Morning Edition
Morning Edition
Thursday, September 27, 2012

Minnesota Public Radio Stories

  • Sample voter IDOther states offer only limited guidance for Minnesota on voter ID
    Minnesota could become the 34th state to enact a voter identification requirement, but only the second to add it to the state constitution. Other states at best offer only a hint of what might be coming. The laws vary widely, and the details of the proposed Minnesota requirement remain unclear.6:40 a.m.
  • Logging truckLoggers protest interstate truck weight limits
    Logging truckers, protesting a federal law that limits the loads they can carry on interstate highways, will rumble down the old brick streets of downtown Duluth today.7:20 a.m.
  • Lockouts becoming more common in labor disputes
    Lockouts used to be relatively rare in the United States, tut more than eleven percent of work stoppages last year were lockouts, which is a dramatic increase from two decades ago. Labor expert John Remington of the University of Minnesota spoke with Morning Edition host Cathy Wurzer about the trend.7:40 a.m.

National Public Radio Stories

  • Obama Encourages Ohio Supporters To Vote Early
    Early voting begins next week in Ohio. That helps explain why both campaigns are pouring so much love into the state right now. When people booed descriptions of Mitt Romney's policies, the president told them, "Don't boo, vote."
  • Romney Tries To Win Ohio's Working-Class Voters
    Republican presidential nominee Mitt Romney's swing through Ohio took him from the suburbs of Columbus through parched cornfields and pumpkin patches to industrial corridors near Cleveland and Toledo. Romney says his policies will make things better for struggling Americans.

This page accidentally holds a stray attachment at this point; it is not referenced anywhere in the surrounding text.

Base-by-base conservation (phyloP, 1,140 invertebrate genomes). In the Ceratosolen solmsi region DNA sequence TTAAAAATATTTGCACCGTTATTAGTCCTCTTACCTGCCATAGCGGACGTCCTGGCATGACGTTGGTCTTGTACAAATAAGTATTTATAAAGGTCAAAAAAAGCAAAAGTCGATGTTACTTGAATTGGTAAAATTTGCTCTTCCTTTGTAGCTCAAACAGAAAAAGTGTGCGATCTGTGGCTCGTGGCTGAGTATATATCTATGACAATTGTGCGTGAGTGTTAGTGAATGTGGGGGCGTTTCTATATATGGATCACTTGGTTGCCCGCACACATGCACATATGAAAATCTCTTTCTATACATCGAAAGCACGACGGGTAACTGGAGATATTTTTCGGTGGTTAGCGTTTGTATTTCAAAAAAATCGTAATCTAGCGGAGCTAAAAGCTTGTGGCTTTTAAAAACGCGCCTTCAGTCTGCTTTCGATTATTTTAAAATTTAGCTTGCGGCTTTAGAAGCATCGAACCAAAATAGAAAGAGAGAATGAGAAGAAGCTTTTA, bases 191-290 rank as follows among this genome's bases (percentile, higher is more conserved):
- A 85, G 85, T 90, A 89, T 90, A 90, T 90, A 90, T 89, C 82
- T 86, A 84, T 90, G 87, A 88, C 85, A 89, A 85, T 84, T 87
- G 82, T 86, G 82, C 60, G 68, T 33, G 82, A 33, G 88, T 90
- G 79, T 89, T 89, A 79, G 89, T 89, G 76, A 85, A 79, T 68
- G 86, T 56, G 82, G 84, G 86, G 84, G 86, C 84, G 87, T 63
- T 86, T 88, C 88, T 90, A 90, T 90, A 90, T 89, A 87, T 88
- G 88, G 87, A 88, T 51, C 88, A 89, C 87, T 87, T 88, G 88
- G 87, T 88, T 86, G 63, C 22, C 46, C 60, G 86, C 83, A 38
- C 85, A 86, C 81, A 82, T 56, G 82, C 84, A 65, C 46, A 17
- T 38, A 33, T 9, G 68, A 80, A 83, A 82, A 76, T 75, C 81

• Big Quakes Signal Changes Coming To Earth's Crust
    A huge, magnitude-8.7 earthquake in April produced stronger ground shaking than any earthquake ever recorded, and surprised seismologists by triggering more than a dozen moderate earthquakes around the world. One seismologist thinks we're witnessing the gradual evolution of a new boundary between tectonic plates.
  • In Solyndra's Wake, Solar Company Sees Bright Spot
    SoloPower is on its way to receiving a loan of $197 million from the Energy Department — the same kind given to now-bankrupt Solyndra. But SoloPower has to meet a number of benchmarks before tapping into the fund, and one step toward that is the opening of a new plant in Oregon on Thursday.
  • Florida School District Requires Fit Custodians
    Janitors suffer some of the highest rates of injury on the job. That costs employers millions of dollars in compensation and lost work time. A Florida school district decided to address the issue by instituting a fitness test for prospective custodians. But the test is so tough the district is having a hard time filling positions.
  • Poverty Informs J.K. Rowling's New Novel For Adults
    The Casual Vacancy is worlds away from Hogwarts and Harry Potter. It's a dark comedy of manners, set in a small town in the aftermath of a local politician's death. Rowling says her experiences with poverty informed her gritty portrayal of English life.
  • New Anti-Obesity Ads Blaming Overweight Parents Spark Criticism
    Critics say the ads, created by Blue Cross and Blue Shield of Minnesota, are condescending and could have a negative effect on people who are overweight. But the company stands by the ads, saying the obesity problem is so big, they needed to take dramatic action.
  • U.S. Banker Arrested On Fraud Charges In London
    Kareem Serageldin is accused of hiding mortgage security losses during the financial crisis. He faces extradition to the U.S. A former senior trader for Credit Suisse, Serageldin is the highest level Wall Street executive to be charged in a case related to the 2008 financial meltdown.
  • Has Apple's Feud With Google Hurt Its iPhone 5?
    The fallout from Apple's controversial decision to drop Google Maps from the iPhone 5 continues. Customers aren't giving Apple Maps any love, and analysts say Apple made an uncharacteristic blunder in dumping Google.
  • Atlanta Symphony Musicians Ratify New Contract
    When the two sides couldn't reach an agreement last month, players were locked out of the Woodruff Arts Center. With the season set to begin in just one week, the musicians approved a deal with $5 million in concessions.

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